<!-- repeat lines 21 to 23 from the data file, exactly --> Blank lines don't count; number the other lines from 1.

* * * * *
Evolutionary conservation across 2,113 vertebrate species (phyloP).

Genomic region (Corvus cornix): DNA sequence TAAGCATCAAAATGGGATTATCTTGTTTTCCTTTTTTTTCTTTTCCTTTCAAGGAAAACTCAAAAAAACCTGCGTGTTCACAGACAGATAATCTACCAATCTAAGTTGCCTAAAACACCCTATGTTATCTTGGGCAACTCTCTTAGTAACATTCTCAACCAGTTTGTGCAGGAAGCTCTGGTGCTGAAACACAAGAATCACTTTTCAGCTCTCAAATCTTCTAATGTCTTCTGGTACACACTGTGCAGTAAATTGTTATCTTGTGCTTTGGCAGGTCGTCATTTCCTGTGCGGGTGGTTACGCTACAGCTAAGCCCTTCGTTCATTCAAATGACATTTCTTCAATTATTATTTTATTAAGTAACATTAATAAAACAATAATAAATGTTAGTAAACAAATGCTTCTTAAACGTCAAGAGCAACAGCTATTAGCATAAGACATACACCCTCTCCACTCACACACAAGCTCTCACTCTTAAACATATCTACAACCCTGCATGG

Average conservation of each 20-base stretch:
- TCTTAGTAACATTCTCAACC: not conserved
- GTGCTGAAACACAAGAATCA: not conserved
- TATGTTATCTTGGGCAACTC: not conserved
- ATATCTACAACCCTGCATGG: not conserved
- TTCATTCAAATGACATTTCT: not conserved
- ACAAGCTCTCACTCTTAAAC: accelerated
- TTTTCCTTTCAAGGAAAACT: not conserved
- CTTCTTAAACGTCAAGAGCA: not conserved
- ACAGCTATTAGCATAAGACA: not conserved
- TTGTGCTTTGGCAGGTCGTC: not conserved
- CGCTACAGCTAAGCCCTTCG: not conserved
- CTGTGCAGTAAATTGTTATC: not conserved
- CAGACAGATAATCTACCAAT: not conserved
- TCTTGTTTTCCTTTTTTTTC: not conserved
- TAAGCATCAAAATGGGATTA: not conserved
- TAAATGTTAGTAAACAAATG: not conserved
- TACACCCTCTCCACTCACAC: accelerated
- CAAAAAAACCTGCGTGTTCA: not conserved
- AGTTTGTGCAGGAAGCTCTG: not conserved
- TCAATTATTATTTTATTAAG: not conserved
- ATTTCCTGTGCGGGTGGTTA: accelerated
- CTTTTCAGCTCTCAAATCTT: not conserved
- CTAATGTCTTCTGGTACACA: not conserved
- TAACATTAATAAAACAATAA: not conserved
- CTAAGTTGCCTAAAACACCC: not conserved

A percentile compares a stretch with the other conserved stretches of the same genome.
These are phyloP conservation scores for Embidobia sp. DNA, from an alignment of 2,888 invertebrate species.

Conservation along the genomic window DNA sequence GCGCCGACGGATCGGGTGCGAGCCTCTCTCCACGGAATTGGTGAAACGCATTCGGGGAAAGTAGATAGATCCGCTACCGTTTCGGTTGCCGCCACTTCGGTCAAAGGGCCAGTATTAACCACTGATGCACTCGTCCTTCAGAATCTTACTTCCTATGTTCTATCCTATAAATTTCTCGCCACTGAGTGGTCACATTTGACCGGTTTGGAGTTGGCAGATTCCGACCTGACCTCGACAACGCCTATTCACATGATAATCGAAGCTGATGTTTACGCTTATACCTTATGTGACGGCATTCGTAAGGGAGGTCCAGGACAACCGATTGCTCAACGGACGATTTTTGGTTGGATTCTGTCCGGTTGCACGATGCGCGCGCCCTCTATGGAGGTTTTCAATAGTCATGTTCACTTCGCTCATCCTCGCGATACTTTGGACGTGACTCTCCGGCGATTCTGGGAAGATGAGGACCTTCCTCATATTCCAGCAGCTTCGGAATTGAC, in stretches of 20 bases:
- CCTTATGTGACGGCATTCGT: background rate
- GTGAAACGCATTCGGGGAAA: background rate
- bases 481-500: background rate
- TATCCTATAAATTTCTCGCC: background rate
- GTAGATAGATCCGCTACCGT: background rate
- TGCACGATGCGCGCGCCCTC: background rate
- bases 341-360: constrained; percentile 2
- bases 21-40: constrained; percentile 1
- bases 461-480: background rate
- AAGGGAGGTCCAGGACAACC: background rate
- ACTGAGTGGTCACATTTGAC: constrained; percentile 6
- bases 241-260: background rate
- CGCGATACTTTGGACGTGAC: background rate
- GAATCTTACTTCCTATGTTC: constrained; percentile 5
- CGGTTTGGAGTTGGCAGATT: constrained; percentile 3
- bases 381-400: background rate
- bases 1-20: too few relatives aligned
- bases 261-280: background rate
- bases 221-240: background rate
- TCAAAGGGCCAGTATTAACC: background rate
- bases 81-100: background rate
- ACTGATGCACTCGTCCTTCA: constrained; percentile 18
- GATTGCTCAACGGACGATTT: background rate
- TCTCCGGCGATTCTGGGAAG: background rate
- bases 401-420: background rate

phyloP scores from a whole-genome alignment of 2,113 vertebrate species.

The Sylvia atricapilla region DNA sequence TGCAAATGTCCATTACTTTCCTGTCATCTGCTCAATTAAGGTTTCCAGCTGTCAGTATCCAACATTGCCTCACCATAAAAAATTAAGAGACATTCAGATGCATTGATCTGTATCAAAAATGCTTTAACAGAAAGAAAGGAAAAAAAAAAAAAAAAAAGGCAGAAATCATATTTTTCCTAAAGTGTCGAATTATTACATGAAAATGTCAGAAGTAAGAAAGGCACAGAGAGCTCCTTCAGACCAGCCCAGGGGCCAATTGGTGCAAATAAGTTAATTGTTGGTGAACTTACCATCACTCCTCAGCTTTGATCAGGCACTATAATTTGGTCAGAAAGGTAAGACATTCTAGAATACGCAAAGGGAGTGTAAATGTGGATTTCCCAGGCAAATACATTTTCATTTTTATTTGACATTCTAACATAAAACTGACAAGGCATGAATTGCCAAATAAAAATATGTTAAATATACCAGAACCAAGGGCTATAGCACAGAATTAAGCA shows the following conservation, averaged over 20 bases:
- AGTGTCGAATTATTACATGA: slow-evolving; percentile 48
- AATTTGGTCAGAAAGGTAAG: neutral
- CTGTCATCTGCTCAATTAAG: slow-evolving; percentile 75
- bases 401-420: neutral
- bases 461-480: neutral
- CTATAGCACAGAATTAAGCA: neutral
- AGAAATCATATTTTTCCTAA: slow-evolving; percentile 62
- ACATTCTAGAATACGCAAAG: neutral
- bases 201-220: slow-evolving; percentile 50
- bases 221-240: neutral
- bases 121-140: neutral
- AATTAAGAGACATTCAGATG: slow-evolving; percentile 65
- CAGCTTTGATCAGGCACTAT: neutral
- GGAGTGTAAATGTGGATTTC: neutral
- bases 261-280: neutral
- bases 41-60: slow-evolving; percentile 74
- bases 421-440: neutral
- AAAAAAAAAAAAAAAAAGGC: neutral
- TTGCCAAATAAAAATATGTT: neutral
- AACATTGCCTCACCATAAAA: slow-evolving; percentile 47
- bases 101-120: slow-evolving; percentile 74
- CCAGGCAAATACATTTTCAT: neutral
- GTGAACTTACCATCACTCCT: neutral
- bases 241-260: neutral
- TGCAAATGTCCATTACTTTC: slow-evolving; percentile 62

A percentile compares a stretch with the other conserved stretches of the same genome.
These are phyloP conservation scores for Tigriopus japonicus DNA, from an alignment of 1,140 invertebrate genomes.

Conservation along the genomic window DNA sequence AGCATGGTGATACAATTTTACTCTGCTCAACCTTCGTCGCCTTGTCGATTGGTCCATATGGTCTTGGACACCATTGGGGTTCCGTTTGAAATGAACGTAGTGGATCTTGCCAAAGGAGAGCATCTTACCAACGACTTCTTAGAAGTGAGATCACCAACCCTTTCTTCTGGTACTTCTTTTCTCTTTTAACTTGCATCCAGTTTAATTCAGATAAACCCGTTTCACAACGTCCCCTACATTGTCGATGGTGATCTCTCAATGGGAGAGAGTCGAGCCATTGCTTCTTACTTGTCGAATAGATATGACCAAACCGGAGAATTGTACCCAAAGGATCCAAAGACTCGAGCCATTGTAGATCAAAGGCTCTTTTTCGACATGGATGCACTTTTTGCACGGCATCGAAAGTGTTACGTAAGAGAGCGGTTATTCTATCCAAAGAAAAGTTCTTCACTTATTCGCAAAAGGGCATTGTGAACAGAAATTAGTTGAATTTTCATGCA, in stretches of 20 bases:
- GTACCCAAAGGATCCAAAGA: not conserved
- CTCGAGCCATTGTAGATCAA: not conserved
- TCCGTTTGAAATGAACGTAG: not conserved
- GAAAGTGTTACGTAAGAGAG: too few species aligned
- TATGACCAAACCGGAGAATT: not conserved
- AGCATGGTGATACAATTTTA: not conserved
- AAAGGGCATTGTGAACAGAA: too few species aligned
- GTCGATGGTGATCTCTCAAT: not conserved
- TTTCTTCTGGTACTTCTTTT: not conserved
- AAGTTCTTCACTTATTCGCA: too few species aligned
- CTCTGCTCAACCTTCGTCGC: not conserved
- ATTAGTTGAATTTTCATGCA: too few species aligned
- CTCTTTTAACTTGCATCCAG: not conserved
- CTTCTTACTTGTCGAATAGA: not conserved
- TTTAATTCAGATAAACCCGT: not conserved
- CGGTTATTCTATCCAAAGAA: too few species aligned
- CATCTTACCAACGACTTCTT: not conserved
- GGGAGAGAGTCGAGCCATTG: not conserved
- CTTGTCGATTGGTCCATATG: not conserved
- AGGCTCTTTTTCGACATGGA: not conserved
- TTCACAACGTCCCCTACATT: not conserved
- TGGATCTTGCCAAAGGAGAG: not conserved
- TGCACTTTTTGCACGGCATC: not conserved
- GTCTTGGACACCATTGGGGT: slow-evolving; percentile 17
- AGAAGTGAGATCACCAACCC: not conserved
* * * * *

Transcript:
- CAAAAAAACCTGCGTGTTCA: not conserved
- AGTTTGTGCAGGAAGCTCTG: not conserved
- TCAATTATTATTTTATTAAG: not conserved